Patch management is an essential task for the network administrator, thanks to the constant threat of new security holes. Some companies wait for an attack before taking action to protect themselves from further threats, while others patch as often as possible.
Determining what to patch and when is one of the biggest problems facing enterprises. An expert panel at an Information Security Decisions conference in Chicago said the ever-diminishing window of time between vulnerability's announcement and an exploit's release makes it crucial to analyse and patch the areas most likely to be attacked first.
I always urge people to rate the patches themselves. Patches are often rated arbitrarily. Ask yourself whether a 'critical' patch is critical to your organisation and look at the risk involved. For example, a denial of service is ranked as a low-level threat by Microsoft, but could be critical to an online bank.
One example of a security breach was the CodeRed virus which infected over 250,000 systems within just nine hours of its discovery. The original CodeRed caused a Denial of Service (DoS) attack on the Whitehouse webserver. CodeRed II was different in that it gave its creator full remote access to the webserver.
Locate and deploy
Patching networks consists of scanning machines for any missing patches and deploying those as soon as they become available. If a network is not patched in time before an attack occurs than the costs involved can be enormous. For example, the loss of production and sales and the cost to clean the incident up can be phenomenal.
The best way to avoid problems when a security threat/bug is issued from Microsoft on the first Tuesday of each month is to use an automated patch management solution. It also saves network bandwidth and enable patches to be deployed from a remote source. Several software developers have integrated patch automation technology developed by Shavlik, for example, including Microsoft, NetIQ, Symantec, and BMC.
One user of this technology is Vetco Gray, which supplies systems, products and services to the oil and gas industry. Like many other companies, it was attacked by the Sasser worm and several variants of Beagle, forcing it to think about the security of its UK network.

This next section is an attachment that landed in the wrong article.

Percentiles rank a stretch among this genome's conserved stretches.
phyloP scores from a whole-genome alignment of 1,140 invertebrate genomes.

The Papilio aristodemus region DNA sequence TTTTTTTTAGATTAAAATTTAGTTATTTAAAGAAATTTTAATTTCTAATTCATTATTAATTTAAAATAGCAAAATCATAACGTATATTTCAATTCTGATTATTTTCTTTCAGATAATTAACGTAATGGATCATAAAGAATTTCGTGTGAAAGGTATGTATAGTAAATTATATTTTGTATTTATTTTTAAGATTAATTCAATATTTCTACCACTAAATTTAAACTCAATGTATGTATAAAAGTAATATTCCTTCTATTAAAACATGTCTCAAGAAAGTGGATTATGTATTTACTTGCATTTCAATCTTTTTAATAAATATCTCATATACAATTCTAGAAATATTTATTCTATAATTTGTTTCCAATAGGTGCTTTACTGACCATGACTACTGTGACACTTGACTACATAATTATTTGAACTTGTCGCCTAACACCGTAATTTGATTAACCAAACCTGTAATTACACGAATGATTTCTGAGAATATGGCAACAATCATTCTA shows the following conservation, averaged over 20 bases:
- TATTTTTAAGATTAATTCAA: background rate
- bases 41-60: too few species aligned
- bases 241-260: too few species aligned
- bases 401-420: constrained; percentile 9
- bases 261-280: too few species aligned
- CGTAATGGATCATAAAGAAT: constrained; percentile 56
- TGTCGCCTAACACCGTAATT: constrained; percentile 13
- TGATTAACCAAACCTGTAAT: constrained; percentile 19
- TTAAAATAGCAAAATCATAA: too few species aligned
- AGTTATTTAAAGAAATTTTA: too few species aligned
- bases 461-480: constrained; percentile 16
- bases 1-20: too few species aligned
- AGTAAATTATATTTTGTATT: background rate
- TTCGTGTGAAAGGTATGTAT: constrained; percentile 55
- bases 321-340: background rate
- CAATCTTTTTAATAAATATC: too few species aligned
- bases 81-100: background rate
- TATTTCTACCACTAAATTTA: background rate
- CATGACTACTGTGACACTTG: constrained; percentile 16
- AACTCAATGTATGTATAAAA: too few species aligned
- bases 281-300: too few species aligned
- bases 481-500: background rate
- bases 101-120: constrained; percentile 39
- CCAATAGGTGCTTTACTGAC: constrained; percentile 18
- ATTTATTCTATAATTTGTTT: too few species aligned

Know your vermin
Beagle is a mass-mailing worm which primarily spreads through email and is independent of the victim's email client. The worm also creates a security hole, known as a backdoor, on the victim's machine. This backdoor component will allow a remote attacker to penetrate the machine.
Sasser is an Internet worm which spreads through the MS04-011 (Lsass.exe) vulnerability. It affects machines running Windows XP or Windows 2000, and which have not been patched against vulnerability or are connected to the Internet without a firewall
Senior IT applications specialist Brian Sandison is responsible for the fileservers and all network software within Vetco Gray's Aberdeen office. He says automated patch management is now essential: "A product which allows me to decide which patches are more critical than others allows me to stay in control but taking away the time-consuming of patching manually is extremely important to Vetco Gray."
Steve Francis, the database assistant administrator responsible for patching 350 servers within German industrial group E.ON, agrees. "Patch management can be an extremely time-consuming task and we needed to ensure that our servers were protected," he says. "In addition to Microsoft SUS, the automated patch management solution from Shavlik double checks that patches are pushed out and applied successfully."
Eric Schultze is chief security architect at US-based Shavlik Technologies. His company worked with Microsoft to build software such as Network Access Protection (NAP), Microsoft Personal Security Advisor (MPSA) and HFNetChk, the patch management solution used by millions of security administrators worldwide. It also developed Microsoft MBSA, a tool which can identify common security configuration errors on local and remote Windows 2000, Windows XP and Windows Server 2003 server-based systems. Shavlik is exhibiting at Infosecurity Europe on the 26-28th April 2005 in the Grand Hall, Olympia.
Do you trust software patches enough to deploy them automatically? If you're using this technology already - or if you've rejected it - let us know in our forum.